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Do Stock Prices Move Together Too Much?

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  • Robert S. Pindyck
  • Julio J. Rotemberg

Abstract

We show that comovements of individual stock prices cannot be justified by economic fundamentals. This finding is a rejection of the present value model of security valuation. Unlike other tests of this model, ours is robust in that it allows for volatility in ex ante rates of return. The only constraint we impose is that investors' utilities are functions of a single consumption index. This implies that changes in discount rates must be related to changes in macroeconomic variables, and hence stock prices of companies in unrelated lines of business should move together only in response to changes in current or expected future macroeconomic conditions. We also show that this constraint implies that any priced factors in the APT model must be related to macroeconomic variables. Hence our results are also a rejection of the APT, so constrained.

Suggested Citation

  • Robert S. Pindyck & Julio J. Rotemberg, 1990. "Do Stock Prices Move Together Too Much?," NBER Working Papers 3324, National Bureau of Economic Research, Inc.
  • Handle: RePEc:nbr:nberwo:3324
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    References listed on IDEAS

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    1. King, Mervyn A & Wadhwani, Sushil, 1990. "Transmission of Volatility between Stock Markets," Review of Financial Studies, Society for Financial Studies, vol. 3(1), pages 5-33.
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    3. Ross, Stephen A., 1976. "The arbitrage theory of capital asset pricing," Journal of Economic Theory, Elsevier, vol. 13(3), pages 341-360, December.
    4. Fischer, Stanley & Merton, Robert C., 1984. "Macroeconomics and finance: The role of the stock market," Carnegie-Rochester Conference Series on Public Policy, Elsevier, vol. 21(1), pages 57-108, January.
    5. Roll, Richard & Ross, Stephen A, 1980. " An Empirical Investigation of the Arbitrage Pricing Theory," Journal of Finance, American Finance Association, vol. 35(5), pages 1073-1103, December.
    6. Lehmann, Bruce N. & Modest, David M., 1988. "The empirical foundations of the arbitrage pricing theory," Journal of Financial Economics, Elsevier, vol. 21(2), pages 213-254, September.
    7. Shiller, Robert J, 1981. "Do Stock Prices Move Too Much to be Justified by Subsequent Changes in Dividends?," American Economic Review, American Economic Association, vol. 71(3), pages 421-436, June.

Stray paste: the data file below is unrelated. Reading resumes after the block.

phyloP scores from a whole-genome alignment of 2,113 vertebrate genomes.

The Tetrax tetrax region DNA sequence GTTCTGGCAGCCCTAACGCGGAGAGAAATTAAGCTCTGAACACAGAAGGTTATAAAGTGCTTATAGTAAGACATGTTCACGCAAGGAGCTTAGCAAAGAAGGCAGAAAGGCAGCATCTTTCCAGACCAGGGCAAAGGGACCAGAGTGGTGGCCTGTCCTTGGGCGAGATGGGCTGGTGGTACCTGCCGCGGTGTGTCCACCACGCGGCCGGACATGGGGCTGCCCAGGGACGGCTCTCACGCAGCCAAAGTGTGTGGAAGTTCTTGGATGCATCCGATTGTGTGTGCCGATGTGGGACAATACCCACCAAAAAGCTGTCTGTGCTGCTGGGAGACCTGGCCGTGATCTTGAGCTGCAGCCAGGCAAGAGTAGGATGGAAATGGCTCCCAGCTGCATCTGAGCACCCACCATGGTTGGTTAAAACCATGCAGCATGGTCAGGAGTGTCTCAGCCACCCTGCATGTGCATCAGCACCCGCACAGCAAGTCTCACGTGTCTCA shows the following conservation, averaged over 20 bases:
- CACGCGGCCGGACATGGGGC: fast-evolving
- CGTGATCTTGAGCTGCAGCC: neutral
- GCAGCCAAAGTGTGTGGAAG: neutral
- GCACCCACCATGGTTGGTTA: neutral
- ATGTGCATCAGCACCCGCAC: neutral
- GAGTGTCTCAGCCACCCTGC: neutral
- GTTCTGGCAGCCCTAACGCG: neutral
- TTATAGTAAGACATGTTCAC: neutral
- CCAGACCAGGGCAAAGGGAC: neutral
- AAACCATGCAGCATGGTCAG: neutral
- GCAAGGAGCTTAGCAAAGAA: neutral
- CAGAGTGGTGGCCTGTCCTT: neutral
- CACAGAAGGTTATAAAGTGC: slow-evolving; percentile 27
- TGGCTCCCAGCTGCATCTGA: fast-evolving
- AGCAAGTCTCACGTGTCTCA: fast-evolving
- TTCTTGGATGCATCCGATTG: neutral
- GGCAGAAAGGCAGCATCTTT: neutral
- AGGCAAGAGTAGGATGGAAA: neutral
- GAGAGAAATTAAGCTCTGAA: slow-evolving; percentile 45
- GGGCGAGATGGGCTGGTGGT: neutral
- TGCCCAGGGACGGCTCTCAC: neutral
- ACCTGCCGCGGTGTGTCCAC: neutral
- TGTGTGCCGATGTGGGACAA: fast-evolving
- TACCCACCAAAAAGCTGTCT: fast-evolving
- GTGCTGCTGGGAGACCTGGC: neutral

8. Pindyck, Robert S & Rotemberg, Julio J, 1990. "The Excess Co-movement of Commodity Prices," Economic Journal, Royal Economic Society, vol. 100(403), pages 1173-1189, December.
    9. Chen, Nai-Fu & Roll, Richard & Ross, Stephen A, 1986. "Economic Forces and the Stock Market," The Journal of Business, University of Chicago Press, vol. 59(3), pages 383-403, July.
    10. Fama, Eugene F. & French, Kenneth R., 1988. "Dividend yields and expected stock returns," Journal of Financial Economics, Elsevier, vol. 22(1), pages 3-25, October.
    11. David H. Cutler & James M. Poterba & Lawrence H. Summers, 1988. "What Moves Stock Prices?," Working papers 487, Massachusetts Institute of Technology (MIT), Department of Economics.
    12. Lee, Cheng F. & Vinso, Joseph D., 1980. "Single vs simultaneous equation models in capital asset pricing: The role of firm-related variables," Journal of Business Research, Elsevier, vol. 8(1), pages 65-80, March.
    13. Chamberlain, Gary & Rothschild, Michael, 1983. "Arbitrage, Factor Structure, and Mean-Variance Analysis on Large Asset Markets," Econometrica, Econometric Society, vol. 51(5), pages 1281-1304, September.
    14. Poterba, James M. & Summers, Lawrence H., 1988. "Mean reversion in stock prices : Evidence and Implications," Journal of Financial Economics, Elsevier, vol. 22(1), pages 27-59, October.
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    Cited by:

    1. Beltratti, Andrea E & Shiller, Robert J, 1993. "Actual and Warranted Relations between Asset Prices," Oxford Economic Papers, Oxford University Press, vol. 45(3), pages 387-402, July.

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